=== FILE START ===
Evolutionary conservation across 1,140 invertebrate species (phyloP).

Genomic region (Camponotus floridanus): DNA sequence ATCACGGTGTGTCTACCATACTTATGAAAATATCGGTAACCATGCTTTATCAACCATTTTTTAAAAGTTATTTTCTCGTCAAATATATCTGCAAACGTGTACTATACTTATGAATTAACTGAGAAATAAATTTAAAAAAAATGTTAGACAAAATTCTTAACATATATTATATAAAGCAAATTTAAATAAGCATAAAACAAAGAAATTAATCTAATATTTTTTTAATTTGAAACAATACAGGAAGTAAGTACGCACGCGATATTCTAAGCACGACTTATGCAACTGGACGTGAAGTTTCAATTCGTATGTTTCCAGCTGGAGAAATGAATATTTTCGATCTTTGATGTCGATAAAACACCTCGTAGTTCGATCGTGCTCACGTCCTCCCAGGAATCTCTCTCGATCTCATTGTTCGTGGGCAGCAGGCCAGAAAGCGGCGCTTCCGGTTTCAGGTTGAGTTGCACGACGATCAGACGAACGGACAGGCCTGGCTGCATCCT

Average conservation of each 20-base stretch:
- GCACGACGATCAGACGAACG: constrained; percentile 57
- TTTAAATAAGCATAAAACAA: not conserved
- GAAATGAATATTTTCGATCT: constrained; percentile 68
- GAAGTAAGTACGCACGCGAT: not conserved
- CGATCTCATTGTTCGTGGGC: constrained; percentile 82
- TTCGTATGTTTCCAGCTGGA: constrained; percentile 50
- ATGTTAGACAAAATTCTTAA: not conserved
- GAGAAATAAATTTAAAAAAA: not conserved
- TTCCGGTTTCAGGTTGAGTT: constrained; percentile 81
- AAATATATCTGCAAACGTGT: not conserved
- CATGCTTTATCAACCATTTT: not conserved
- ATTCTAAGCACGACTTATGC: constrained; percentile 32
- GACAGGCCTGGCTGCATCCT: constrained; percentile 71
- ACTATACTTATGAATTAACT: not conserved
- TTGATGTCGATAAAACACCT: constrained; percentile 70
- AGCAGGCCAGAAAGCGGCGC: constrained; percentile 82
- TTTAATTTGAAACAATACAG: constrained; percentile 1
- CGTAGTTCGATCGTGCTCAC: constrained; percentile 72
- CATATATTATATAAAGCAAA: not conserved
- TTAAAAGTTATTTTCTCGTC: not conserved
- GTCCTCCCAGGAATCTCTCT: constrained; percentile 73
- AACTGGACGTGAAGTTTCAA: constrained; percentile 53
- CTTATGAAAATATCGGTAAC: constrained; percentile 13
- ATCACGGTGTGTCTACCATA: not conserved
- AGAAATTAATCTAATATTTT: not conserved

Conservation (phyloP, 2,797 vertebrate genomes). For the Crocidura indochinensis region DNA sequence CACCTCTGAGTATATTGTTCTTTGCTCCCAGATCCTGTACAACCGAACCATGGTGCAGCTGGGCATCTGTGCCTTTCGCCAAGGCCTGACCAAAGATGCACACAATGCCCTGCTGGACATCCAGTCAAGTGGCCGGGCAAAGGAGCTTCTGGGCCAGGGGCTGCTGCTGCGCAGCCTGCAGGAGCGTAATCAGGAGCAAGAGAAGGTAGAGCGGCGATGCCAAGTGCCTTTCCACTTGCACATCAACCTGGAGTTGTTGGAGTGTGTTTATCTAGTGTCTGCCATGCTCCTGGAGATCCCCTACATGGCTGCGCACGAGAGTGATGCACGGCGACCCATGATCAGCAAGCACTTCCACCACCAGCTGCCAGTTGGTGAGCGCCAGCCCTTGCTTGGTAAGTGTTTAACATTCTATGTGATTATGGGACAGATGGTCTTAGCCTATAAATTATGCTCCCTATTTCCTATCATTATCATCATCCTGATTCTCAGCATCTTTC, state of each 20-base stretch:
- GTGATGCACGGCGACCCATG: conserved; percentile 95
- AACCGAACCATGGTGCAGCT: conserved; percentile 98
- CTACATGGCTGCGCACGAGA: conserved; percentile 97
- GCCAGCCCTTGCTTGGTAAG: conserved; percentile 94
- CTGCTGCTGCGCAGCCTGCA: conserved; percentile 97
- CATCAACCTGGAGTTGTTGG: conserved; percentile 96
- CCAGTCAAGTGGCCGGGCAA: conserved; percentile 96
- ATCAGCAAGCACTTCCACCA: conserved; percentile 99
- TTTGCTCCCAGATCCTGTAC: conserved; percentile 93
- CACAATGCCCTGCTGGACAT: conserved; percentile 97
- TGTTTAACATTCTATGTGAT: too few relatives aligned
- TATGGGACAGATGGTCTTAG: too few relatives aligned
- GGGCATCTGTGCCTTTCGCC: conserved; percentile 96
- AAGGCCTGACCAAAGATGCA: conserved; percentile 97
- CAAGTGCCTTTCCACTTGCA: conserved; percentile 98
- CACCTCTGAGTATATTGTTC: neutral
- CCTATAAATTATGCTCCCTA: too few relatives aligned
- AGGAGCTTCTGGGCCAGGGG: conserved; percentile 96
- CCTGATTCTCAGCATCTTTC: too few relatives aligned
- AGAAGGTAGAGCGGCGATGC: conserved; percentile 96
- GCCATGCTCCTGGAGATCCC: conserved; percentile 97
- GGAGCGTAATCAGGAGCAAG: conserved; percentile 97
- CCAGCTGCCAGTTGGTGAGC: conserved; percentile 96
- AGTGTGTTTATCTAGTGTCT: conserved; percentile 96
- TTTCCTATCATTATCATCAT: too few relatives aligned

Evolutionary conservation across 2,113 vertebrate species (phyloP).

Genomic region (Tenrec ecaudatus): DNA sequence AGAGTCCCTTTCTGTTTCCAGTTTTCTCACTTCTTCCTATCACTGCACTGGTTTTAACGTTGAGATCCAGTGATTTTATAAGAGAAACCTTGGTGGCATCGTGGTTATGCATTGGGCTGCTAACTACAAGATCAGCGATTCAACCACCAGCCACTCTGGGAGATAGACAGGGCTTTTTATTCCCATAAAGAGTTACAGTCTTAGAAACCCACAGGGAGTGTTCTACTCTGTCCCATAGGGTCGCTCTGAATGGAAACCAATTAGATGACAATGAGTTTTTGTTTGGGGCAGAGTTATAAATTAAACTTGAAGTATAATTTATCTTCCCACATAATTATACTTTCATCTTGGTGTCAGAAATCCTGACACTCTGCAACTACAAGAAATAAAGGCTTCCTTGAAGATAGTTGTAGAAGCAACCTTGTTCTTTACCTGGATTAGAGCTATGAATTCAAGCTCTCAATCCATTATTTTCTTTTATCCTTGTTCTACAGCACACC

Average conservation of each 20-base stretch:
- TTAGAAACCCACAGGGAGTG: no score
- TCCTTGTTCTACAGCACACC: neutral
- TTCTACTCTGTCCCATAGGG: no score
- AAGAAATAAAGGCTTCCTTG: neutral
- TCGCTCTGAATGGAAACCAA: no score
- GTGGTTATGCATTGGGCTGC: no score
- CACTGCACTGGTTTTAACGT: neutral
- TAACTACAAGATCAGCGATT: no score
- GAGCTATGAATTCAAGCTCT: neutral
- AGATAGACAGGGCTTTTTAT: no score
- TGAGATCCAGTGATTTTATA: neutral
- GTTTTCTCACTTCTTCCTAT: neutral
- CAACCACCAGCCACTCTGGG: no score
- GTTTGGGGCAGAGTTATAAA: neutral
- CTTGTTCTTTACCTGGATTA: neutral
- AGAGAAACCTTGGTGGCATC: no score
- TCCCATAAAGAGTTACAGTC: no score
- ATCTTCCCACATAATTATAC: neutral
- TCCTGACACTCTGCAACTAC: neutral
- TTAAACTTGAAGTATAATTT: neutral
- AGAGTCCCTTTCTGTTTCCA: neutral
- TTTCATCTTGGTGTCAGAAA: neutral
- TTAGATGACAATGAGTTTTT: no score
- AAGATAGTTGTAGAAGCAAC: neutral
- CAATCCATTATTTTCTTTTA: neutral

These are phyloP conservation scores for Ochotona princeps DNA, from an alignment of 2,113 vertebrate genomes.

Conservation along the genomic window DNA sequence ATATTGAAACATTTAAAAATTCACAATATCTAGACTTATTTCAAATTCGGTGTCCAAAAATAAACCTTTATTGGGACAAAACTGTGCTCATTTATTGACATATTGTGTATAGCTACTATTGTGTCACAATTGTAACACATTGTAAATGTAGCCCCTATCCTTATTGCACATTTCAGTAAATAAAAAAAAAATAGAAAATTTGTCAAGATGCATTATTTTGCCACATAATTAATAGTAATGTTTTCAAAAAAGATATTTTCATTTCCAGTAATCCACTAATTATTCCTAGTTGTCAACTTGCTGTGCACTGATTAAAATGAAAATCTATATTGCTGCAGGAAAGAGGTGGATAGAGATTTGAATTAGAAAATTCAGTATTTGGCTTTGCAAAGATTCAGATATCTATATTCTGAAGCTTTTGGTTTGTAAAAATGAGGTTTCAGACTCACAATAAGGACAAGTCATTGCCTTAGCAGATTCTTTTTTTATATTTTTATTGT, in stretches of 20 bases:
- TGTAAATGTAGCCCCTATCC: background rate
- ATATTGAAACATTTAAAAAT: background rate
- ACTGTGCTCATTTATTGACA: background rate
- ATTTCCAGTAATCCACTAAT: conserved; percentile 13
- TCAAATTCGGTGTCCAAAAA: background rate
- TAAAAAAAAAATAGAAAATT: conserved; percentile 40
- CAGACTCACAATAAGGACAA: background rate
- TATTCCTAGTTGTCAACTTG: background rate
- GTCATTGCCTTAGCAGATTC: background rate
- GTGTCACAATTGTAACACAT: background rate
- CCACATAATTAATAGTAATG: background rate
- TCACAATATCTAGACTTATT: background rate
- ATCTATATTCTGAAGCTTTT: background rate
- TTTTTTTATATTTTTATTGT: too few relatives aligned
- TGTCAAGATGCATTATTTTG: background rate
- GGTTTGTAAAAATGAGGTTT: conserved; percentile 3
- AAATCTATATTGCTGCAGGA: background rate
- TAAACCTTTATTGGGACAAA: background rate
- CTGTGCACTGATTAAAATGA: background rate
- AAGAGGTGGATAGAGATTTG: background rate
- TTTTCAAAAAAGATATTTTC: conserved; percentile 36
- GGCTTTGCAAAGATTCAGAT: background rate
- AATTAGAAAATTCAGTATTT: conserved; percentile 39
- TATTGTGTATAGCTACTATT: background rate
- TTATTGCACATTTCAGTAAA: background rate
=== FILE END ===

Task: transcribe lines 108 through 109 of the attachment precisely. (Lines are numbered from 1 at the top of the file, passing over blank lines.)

- TATTGTGTATAGCTACTATT: background rate
- TTATTGCACATTTCAGTAAA: background rate